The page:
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Philly Appraisal Blog

Commercial Real Estate: The Next Victim?
September 3rd, 2009 12:25 PM

As parts of the country begins to see a very small light at the end of the residential real estate tunnel, a larger potentially more devistating crisis may be looming on the horizon.

Now it appears that Commercial Real Estate is in danger of collapse.  The Appraisal Institute released the following updates the CRE sector.

Fed, Treasury Try to Preempt Potential CRE Downfall
Federal Reserve and Treasury Department efforts to keep the commercial real estate sector from suffering the same collapse as the residential sector are being undermined by rising foreclosure rates of commercial properties that were packaged and sold by Wall Street as bonds, according to The Wall Street Journal. The commercial mortgage-backed securities market, which was once seen as a stable investment for Wall Street, has been faltering in the wake of declining occupancy and rental rates, the newspaper said.

Further compounding the situation has been the difficulty property owners have faced when trying to refinance loans that have been bundled into CMBS. Of the $153 billion in CMBS set to come due by the end of 2012, Deutsche Bank reports that upwards of $100 billion of that will have a hard time getting refinanced.

All this indicates bad news for the government, which has been fiercely battling the global economic recession caused by the risky business practices of the residential mortgage-backed securities sector. The Fed and Treasury desperately want to stave off another blow to the nation’s fragile economy, but are limited in the steps they can take.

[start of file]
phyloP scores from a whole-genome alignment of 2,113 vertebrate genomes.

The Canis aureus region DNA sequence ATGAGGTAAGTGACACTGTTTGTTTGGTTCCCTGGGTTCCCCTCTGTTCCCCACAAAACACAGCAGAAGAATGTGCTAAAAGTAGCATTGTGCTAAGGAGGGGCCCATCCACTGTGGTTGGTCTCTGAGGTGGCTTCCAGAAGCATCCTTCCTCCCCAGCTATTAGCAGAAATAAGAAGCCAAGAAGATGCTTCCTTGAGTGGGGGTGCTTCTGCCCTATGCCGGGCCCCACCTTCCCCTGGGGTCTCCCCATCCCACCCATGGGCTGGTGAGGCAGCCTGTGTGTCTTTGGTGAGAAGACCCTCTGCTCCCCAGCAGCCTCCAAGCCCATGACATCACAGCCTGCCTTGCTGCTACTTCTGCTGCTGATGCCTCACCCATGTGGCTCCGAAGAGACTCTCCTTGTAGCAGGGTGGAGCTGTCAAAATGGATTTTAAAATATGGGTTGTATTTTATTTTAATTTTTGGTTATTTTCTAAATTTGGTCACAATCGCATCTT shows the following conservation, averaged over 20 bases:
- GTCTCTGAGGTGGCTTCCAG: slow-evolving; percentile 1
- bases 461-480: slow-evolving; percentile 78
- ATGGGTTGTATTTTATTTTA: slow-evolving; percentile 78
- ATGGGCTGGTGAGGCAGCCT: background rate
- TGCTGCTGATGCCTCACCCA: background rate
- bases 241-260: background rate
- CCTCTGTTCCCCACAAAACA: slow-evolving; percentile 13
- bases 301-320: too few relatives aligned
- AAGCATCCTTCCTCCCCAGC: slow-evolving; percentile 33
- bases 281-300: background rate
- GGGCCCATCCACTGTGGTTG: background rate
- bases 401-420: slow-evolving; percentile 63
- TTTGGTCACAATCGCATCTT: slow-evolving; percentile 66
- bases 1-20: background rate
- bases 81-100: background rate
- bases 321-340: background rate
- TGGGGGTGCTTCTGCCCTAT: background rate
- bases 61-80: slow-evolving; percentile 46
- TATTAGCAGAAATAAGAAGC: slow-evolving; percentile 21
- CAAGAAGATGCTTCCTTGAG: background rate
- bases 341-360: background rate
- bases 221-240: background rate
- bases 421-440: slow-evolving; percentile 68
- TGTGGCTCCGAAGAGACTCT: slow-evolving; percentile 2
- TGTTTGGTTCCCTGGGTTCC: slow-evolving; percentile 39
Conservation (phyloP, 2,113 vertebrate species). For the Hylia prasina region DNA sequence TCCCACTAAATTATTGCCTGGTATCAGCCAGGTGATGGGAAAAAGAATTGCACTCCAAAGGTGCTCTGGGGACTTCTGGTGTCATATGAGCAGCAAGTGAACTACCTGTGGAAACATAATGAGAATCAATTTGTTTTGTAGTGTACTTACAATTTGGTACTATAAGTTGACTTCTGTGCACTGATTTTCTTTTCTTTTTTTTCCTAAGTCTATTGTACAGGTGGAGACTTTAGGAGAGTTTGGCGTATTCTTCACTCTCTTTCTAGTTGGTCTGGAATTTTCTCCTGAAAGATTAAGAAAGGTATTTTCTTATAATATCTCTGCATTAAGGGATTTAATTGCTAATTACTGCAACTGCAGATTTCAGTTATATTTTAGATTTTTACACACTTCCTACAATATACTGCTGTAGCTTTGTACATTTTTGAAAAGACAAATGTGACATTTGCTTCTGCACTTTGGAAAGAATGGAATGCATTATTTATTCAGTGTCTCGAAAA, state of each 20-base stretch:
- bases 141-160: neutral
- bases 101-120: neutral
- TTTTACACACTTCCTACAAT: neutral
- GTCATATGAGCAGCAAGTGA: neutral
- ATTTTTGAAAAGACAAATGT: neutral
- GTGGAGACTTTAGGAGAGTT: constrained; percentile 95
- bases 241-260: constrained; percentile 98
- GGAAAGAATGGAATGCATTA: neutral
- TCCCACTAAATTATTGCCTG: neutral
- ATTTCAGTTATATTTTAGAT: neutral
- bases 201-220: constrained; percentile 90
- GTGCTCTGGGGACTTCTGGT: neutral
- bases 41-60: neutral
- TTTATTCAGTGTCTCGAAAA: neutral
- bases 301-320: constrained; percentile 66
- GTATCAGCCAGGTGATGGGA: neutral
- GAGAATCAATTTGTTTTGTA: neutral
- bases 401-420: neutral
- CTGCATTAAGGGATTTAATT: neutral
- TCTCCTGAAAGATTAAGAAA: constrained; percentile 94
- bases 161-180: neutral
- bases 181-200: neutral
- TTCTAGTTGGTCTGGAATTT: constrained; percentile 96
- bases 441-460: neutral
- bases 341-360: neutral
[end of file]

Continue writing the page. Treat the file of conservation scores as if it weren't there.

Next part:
According to industry players, the Treasury is considering guidance that would allow servicers to start talking about ways to avoid defaults and foreclosures sooner , but is facing opposition from investors in CMBS bonds, who argue that the servicers are ultimately bound contractually to the bondholders. The complicated nature of CMBS makes it difficult for property developers and investors to know who the outside investors are who hold their debt.

As foreclosures mount in the CMBS sector, the government may react by enacting bailout programs. However, with the economy showing signs of getting back on track, politicians would far more likely see more jobs created and occupancy rates rise than another government handout that’s sure to rile many voters.

Extremely Distressed CRE Loans Rises to $11 Billion
For the first time since August 2008, the delinquent unpaid balance for commercial mortgage-backed securities dropped in July to $25.68 billion from the previous month’s figure of $28.65 billion, according to Realpoint’s latest monthly delinquency report. However, the decline was recorded after nearly $4.8 billion of General Growth-sponsored loans were updated to current status following a 30-day delinquent status filed in June. The $25.68 billion figure is now 12 times higher than its low point of $2.21 billion reached in March 2007 and represents a 511 percent increase from the same period a year ago.

While the overall delinquency volume dropped, the improvement was mainly in the 30-day delinquency category. The remaining four categories all registered increases in delinquencies. Foreclosures, REOs and 90-day delinquencies all recorded increases for the 20th consecutive month. The volume of loans in these categories increased $2.15 billion from June and is now up 377 percent from the same period a year ago.

As of July, the total unpaid balance for all CMBS loans reviewed by Realpoint totaled $819.2 billion. July’s resultant delinquency ratio dropped 3.5 percent from the previous month to 3.14 percent. The rate is now more than six times higher than its low point of 0.283 percent reached in June 2007. According to the delinquency report, loan workouts and liquidations totaled $152.4 in July, which encompassed 34 loans with an average loss severity of 31.3 percent. Overall, Realpoint still anticipates the delinquent unpaid CMBS balance to continue along its current trend, which is expected to approach $50 billion before the end of 2009.




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Posted by Michael Coyle on September 3rd, 2009 12:25 PMPost a Comment

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